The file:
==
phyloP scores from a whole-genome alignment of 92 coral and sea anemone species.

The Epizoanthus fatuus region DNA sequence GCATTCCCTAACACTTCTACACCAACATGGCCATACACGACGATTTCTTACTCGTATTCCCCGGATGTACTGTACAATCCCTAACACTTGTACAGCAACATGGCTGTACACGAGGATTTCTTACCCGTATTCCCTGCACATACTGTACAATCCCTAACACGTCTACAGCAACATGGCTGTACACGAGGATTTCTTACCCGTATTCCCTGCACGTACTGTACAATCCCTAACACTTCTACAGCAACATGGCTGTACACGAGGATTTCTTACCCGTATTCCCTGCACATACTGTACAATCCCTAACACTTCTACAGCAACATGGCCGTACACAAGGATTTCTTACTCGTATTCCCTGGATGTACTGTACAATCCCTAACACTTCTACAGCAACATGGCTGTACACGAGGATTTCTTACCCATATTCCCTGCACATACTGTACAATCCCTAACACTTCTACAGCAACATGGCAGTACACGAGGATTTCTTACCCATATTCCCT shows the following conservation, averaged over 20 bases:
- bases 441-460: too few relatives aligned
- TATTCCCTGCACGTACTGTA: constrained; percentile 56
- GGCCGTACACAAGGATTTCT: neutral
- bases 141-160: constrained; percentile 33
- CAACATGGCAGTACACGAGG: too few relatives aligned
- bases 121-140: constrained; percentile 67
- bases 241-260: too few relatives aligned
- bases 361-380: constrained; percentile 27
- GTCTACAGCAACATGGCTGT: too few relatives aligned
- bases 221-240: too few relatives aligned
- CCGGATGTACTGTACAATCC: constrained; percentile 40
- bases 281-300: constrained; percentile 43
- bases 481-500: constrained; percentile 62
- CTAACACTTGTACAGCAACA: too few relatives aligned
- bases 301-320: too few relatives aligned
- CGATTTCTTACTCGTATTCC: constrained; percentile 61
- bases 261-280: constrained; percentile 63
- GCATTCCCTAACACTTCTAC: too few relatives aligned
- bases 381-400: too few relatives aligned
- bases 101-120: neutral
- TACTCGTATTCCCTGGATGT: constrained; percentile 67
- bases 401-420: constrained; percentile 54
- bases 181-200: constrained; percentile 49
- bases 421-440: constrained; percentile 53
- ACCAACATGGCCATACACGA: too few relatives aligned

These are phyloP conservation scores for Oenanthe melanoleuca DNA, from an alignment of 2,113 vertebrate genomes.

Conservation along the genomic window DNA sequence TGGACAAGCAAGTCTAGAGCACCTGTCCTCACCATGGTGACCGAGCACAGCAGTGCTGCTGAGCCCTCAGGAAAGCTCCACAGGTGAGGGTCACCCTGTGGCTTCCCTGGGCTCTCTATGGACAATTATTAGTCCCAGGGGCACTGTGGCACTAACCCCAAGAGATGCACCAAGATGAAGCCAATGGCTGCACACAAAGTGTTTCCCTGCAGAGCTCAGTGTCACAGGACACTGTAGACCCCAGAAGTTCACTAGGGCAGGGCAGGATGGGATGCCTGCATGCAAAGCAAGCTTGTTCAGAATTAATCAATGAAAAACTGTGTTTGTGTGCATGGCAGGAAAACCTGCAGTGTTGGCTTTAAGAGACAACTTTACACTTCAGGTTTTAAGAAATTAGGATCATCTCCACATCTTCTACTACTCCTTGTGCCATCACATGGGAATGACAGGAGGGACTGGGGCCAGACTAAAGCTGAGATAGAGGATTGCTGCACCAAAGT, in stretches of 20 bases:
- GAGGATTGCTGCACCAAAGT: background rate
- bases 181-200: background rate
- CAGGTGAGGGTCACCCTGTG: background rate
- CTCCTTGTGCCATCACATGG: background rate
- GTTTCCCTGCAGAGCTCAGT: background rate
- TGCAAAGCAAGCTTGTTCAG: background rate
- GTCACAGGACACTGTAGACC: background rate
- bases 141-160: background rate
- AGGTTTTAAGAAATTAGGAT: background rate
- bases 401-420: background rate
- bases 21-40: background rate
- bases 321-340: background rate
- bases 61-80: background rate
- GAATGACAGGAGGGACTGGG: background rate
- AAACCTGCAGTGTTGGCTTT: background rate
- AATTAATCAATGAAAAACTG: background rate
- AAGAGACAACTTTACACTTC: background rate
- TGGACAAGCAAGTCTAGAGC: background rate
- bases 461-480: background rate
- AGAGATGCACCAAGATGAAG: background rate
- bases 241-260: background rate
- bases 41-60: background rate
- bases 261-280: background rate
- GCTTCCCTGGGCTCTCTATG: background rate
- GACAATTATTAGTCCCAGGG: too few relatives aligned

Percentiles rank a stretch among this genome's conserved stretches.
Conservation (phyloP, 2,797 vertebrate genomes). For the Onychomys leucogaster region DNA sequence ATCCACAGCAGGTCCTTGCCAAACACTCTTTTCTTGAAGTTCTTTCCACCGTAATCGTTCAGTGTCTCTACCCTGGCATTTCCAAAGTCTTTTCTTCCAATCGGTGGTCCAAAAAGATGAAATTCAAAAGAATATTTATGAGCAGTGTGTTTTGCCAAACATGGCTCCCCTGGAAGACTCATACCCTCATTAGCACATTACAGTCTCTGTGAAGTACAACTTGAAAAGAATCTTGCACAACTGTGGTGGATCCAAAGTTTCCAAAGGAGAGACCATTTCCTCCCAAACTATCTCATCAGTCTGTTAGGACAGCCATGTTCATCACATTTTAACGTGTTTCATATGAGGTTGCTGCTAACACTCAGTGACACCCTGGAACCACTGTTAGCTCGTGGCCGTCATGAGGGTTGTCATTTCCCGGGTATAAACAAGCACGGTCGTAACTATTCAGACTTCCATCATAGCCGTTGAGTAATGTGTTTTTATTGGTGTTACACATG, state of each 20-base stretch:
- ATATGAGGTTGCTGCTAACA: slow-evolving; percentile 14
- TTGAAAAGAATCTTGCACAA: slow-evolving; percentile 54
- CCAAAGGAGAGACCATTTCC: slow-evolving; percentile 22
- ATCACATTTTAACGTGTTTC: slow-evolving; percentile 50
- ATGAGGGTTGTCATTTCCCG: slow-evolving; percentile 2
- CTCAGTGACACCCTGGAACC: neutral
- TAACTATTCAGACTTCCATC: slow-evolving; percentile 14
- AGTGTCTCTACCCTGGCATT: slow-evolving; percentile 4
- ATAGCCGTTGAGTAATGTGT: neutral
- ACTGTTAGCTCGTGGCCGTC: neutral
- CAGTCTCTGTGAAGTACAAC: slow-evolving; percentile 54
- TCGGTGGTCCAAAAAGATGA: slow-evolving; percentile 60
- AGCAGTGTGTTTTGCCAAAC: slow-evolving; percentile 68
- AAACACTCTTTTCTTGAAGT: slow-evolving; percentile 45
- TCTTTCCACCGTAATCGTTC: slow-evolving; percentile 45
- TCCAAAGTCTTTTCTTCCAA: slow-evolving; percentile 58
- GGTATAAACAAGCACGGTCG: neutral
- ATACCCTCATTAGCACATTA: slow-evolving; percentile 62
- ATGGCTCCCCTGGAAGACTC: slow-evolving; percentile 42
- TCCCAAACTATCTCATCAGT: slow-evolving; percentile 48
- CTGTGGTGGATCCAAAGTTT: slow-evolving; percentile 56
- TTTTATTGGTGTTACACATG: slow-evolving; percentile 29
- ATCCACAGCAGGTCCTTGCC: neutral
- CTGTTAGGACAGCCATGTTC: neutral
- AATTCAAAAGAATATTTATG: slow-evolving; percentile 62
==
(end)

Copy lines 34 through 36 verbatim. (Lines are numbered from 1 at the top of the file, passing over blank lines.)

- GTTTCCCTGCAGAGCTCAGT: background rate
- TGCAAAGCAAGCTTGTTCAG: background rate
- GTCACAGGACACTGTAGACC: background rate